This is an overdue conversation. When I was diagnosed at the end of 2002 (at least four years after clearly manifesting symptoms), there was hardly any information available about mood and cognitive correlations with – and I would say effects of – diabetes. Why do I say “effects”? In brief, because as a chronic (manageable) depressive with an IQ of about 140, I found the period immediately before type 2 diagnosis to be marked by escalating blood sugars, weight spiraling out of control, and mental slowness and stupidity such as I have not experienced before or since. With aggressive management via diet and exercise, I brought my blood sugar levels back into the normal range and – guess what? – regained my former mental acuity. We have much to learn in this area and should, indeed must, be looking closely at our experiences, recording them accurately, and reporting them to our health care professionals.

  • CalgaryDiabetic

    Dear David. It is also hard to find the effects of diabetes on sleep or even sleep on diabetes. You would think that being a chronic disease you would sleep like a rock which was the opinion of my first diabetic specialist. No so, slightly high blood sugar and I find it difficult to fall asleep and too low you wake up in a panic. Ideally BG in the 70 to 80 range is great for falling asleep as long as it does not fall lower which is easy to say but not easy to do. I find staying asleep more than 4 hours impossible regardless of the blood sugar readings. Again I had to urinate again even if BG is in the normal range. Any thoughts?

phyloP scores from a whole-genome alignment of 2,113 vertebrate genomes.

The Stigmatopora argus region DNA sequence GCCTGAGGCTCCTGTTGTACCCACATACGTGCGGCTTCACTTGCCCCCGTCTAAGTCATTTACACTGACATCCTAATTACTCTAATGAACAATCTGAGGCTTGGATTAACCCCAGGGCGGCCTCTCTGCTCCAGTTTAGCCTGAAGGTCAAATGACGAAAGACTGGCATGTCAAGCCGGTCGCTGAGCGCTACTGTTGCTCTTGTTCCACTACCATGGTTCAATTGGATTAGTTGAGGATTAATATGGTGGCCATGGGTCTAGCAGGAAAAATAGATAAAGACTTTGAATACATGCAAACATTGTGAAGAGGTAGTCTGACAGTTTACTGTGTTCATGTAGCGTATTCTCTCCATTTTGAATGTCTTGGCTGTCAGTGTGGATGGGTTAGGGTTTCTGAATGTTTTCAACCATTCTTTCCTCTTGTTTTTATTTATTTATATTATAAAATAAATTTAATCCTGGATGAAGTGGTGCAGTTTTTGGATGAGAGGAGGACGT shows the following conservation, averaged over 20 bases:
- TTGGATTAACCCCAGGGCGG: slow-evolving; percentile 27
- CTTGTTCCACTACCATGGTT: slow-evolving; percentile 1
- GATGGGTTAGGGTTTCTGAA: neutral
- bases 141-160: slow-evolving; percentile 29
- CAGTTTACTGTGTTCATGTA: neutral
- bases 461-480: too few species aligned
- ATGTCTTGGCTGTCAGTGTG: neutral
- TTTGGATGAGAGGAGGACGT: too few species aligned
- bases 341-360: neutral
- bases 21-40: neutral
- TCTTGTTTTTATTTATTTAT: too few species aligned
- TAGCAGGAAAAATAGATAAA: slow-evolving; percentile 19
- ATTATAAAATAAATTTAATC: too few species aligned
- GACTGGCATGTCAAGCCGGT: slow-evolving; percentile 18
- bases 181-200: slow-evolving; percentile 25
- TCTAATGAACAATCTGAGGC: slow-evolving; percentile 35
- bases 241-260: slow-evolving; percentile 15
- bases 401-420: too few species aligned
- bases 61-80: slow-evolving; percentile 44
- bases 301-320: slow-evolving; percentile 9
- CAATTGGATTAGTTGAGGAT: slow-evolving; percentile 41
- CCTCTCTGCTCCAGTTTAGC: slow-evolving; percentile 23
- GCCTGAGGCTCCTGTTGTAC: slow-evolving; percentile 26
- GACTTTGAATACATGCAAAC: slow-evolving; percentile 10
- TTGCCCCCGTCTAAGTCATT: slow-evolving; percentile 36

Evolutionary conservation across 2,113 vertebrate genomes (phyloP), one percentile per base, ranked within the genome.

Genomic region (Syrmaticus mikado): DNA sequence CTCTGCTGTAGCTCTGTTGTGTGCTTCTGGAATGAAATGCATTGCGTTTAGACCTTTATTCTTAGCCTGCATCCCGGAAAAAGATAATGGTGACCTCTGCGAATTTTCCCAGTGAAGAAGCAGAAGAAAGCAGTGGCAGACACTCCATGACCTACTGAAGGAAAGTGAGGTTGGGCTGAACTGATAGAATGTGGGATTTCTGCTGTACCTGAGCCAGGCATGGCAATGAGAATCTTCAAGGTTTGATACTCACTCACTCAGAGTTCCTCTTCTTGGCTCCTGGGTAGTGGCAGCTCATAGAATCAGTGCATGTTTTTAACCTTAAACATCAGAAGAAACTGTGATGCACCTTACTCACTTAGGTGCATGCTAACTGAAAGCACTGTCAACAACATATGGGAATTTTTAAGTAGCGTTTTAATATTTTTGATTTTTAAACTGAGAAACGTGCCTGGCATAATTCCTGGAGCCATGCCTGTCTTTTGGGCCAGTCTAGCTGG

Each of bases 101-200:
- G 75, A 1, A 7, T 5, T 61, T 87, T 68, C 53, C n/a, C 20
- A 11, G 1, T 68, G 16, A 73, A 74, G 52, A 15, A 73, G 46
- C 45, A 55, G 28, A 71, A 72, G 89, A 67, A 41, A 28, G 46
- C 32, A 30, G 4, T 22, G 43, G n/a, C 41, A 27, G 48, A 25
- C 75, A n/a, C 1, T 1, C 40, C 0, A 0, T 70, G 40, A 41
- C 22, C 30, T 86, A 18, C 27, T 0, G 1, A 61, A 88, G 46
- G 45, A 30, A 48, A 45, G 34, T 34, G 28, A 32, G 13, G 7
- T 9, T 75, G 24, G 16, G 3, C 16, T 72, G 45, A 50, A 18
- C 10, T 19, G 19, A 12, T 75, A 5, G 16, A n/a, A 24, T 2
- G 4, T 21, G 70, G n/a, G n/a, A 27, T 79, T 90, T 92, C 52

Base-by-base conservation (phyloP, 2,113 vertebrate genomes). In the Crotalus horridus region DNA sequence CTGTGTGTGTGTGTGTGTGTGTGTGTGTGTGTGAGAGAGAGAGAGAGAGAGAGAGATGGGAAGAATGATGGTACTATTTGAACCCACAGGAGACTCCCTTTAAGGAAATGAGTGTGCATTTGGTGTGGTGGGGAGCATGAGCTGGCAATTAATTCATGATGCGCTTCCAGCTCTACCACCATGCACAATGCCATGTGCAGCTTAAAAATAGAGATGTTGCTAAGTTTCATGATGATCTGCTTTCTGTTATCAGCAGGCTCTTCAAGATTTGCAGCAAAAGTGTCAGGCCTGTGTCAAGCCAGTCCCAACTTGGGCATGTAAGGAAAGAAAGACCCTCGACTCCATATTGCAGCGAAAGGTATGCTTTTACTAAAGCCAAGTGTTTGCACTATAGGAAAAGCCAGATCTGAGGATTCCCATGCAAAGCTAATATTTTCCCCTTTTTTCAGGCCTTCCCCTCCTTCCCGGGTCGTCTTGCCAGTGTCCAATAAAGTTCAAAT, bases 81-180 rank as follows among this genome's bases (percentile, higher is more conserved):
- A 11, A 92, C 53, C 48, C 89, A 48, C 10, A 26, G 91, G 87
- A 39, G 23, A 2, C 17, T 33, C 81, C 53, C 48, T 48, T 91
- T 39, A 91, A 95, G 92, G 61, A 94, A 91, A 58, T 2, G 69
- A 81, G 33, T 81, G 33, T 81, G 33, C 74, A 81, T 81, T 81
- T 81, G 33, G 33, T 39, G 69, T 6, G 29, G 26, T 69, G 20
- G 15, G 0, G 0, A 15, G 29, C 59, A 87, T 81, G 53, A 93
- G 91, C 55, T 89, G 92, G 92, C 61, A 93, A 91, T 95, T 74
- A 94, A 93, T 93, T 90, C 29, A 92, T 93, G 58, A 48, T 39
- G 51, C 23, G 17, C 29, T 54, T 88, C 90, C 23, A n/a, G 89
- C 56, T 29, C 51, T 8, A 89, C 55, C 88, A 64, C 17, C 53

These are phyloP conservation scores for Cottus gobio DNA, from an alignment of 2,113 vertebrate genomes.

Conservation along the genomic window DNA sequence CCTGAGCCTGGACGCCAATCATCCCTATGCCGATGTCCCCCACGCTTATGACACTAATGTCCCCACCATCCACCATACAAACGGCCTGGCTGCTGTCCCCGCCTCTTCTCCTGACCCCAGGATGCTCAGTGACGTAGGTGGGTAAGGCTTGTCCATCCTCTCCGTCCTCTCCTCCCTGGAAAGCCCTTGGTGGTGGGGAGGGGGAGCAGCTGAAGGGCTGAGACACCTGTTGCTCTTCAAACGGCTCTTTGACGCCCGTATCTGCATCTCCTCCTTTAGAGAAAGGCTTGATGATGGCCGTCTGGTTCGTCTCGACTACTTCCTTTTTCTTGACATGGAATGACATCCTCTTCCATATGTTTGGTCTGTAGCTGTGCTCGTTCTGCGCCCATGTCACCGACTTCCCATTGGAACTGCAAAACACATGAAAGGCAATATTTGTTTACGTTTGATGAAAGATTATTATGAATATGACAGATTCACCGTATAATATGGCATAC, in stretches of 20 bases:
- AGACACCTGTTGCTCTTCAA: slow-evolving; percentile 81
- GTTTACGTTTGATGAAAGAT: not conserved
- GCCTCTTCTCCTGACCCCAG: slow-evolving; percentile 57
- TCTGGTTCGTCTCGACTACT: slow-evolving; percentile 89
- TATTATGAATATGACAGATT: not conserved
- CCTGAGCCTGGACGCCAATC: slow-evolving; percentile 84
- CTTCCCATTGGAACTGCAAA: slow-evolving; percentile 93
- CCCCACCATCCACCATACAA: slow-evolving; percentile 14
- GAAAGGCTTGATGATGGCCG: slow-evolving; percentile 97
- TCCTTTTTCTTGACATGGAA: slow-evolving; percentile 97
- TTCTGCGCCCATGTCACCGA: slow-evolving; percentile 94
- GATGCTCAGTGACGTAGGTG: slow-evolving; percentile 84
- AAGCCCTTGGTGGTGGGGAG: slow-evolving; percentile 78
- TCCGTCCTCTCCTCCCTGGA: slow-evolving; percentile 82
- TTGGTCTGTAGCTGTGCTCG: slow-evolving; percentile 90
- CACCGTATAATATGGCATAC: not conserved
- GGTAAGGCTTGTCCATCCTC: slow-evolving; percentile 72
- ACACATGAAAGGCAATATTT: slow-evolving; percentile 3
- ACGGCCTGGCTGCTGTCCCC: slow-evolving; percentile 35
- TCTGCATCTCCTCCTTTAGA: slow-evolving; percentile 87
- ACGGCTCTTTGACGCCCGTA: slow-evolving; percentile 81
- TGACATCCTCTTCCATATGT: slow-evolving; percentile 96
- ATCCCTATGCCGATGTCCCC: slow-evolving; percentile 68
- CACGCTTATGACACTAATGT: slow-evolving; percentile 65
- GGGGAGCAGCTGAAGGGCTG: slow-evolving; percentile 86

• basketcaz

    I was diagnosed with type II diabetes four years ago. Up to two years before that I noticed a rise in my levels of depression, anxiety and an inability to deal with noise. My cognitive skills had declined to the point that I could barely talk…forgetting a word and then what I was even talking about. And yes, insomnia. Since I started on insulin (last October) my mind has come back; YEAH. I was hoping that my mental health and sleep problems would get better too; but no.

    This blog was very interesting along with the responses. I hope that this subject will be expanded upon. Thank you.

  • spedhead

    This is interesting and gives credence to suspicions I have had for several years in regard to my teenage daughter-she was diagnosed with Bipolar disorder at 16-been on heavy duty meds ever since and struggled with weight gain. The past 6 months her depression deepened to point of hospitalization and ECT–and all the while every blood test showed high BG levels and A1C of 12 or higher–I questioned re. diabetes–was told it was result of meds and weight gain. She was JUST diagnosed as diabetic-placed on insulin–and lo and behold, is feeling better by the day! Combination of ECT and insulin–whatever it takes to keep her alive! Anyway–great info. from all involved-

  • Jennifer

    I am a 28 yr old female with Type 2 diabetes, anxiety, panic, agoraphobia and depression. I have noticed that when my sugar levels are at certain levels especially 180+ I get very aggitated and have alot of negative anxious thoughts. I have been reading alot lately on this to see if they are linked. What do you think?

  • David Spero RN

    Hi Jen,

    As you can see from the comments here, a lot of people find that glucose control makes a big difference in thoughts and feelings. I would say try to keep the glucose closer to normal and see what happens.

    I had forgotten all these great letters from last year. I’ll write about this again soon.


  • f, Marc Sabatini

    any info on how the brain reacts with long term type 1, say 54 years, blood glucose back and forth, up and down all your life?